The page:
Proper record keeping in soft form required for robust computerised banking operation
In a circular dated February 1998, the RBI had asked the banks to develop or design adequate internal control policies and procedures to mitigate risks. In the circular, the RBI had further directed that all transactions must be entered and accepted ‘once and only once, data accurately entered, standing data changes authorised and accurately entered.’ The circular talked of the need to maintain sufficient audit trails in a secure manner so that the entries cannot be altered.
In reply to an application filed under the Right to Information (RTI) Act, the RBI has informed the applicant S Dheenadhayalan, that the banks have been advised to identify key risks that threaten computerised banking operations. Earlier, in a ruling, the Apex Court ruling had held that electronic records without proper safeguards are not admissible evidence. In Civil Case No 4226 of 2012, the Supreme Court had observed that the computer outputs (paper printouts or copies which are stored / recorded in optical or magnetic media) are “secondary” which are susceptible to tampering, alteration, transposition and excision. The Court held that a whole trial based on such evidence could lead to a travesty of justice.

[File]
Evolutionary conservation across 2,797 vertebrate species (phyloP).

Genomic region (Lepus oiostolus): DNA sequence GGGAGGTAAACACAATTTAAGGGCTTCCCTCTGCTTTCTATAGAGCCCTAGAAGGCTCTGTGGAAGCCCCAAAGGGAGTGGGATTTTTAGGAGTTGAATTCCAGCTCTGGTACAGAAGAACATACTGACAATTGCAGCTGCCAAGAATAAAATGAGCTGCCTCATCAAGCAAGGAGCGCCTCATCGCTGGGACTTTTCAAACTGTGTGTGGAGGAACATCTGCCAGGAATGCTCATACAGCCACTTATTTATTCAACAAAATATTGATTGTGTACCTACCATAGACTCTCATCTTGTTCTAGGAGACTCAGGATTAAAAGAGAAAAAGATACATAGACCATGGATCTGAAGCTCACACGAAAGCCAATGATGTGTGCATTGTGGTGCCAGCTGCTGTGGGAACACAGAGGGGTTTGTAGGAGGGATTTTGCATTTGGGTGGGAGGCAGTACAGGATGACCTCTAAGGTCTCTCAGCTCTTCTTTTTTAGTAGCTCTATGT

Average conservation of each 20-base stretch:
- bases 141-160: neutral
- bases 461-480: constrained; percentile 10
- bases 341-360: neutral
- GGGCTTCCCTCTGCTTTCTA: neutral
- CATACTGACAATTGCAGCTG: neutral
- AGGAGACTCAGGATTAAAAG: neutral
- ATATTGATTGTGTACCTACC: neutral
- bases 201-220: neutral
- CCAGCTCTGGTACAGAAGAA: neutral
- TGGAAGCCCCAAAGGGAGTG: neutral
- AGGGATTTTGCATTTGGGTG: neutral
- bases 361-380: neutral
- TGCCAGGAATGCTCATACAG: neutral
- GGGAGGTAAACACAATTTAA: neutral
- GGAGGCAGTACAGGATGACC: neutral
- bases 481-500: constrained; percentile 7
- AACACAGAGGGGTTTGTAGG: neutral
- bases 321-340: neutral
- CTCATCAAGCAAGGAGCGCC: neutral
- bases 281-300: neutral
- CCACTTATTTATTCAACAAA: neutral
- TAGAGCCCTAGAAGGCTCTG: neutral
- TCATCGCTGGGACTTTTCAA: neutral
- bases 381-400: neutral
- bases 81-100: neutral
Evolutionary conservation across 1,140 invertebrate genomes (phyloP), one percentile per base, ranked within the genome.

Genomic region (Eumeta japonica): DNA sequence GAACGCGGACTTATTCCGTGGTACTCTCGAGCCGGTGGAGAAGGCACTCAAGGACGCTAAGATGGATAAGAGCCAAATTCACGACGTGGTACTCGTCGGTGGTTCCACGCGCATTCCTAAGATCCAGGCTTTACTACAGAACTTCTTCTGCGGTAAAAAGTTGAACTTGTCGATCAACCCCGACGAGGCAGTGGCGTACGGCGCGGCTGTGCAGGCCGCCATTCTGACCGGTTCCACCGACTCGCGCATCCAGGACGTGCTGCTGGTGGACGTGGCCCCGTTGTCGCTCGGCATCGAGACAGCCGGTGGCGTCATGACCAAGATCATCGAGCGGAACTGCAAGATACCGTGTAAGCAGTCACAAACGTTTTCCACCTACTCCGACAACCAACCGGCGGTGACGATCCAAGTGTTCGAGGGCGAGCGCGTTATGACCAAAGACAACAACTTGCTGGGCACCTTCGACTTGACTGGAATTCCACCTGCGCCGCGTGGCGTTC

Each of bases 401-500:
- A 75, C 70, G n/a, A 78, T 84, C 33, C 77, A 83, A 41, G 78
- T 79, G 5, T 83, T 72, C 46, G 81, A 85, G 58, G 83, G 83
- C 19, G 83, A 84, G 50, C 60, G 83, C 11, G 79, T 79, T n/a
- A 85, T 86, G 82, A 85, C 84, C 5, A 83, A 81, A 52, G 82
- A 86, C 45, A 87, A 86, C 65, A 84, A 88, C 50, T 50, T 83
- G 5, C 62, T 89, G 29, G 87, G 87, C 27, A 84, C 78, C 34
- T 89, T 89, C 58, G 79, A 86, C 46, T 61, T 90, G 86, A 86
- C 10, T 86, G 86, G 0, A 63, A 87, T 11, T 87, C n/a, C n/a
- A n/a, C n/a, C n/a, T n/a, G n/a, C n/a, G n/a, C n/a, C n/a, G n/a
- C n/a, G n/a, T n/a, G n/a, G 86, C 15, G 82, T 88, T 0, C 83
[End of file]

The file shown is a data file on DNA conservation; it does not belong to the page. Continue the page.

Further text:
The CAG had examined 9,334 cases pertaining to the farm loan waiver scheme of 2008 for scrutiny and found that 2,824 records were tampered with, overwritten or altered. Instances have come to notice where the guidelines have not been followed like keeping a stand alone computer. The crashing of such appliances led to loss of all the data. Examples:-
· In March 2010, the Indian Bank told Deepak Flexo Packs of Virudunagar, Tamil Nadu, that it had revised the waiver claim on its account from ₹32.53 lakh to ₹5.84 lakh.
· In June 2010, Punjab National Bank informed Raju Industries, Bangalore that the figure of ₹33.92 lakh quoted in the possession notice invoking the Sarfaesi Act was a mistake, and it must be read as ₹12.60 lakh.
The RTI application points to the need for sensitizing all the government agencies in respect of their electronic record keeping practice.